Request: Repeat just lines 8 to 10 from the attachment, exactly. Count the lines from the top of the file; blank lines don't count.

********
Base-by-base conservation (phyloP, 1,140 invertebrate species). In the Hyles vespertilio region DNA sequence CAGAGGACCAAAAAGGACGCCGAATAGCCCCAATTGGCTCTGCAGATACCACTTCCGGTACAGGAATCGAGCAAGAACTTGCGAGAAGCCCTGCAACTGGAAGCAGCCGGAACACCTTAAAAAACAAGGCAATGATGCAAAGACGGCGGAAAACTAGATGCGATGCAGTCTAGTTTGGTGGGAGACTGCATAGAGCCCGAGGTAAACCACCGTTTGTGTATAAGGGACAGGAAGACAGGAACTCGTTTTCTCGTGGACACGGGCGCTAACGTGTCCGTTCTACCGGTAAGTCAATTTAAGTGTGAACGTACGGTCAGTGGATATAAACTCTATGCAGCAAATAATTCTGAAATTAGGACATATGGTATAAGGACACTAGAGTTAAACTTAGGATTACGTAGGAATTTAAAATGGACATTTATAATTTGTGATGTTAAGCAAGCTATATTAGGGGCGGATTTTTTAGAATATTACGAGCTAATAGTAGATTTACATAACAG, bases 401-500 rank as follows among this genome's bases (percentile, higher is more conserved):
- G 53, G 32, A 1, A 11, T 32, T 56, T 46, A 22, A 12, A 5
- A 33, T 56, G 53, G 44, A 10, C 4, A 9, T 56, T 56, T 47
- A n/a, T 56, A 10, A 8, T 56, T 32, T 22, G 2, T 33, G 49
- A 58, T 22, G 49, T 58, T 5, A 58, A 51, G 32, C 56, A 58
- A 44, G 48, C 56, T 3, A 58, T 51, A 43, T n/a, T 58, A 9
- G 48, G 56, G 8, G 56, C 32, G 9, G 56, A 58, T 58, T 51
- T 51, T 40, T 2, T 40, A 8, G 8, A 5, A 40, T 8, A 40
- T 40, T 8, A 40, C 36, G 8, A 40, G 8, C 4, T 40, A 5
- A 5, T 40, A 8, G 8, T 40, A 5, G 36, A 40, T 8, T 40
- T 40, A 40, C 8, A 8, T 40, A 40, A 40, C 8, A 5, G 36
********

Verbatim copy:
- T 51, T 40, T 2, T 40, A 8, G 8, A 5, A 40, T 8, A 40
- T 40, T 8, A 40, C 36, G 8, A 40, G 8, C 4, T 40, A 5
- A 5, T 40, A 8, G 8, T 40, A 5, G 36, A 40, T 8, T 40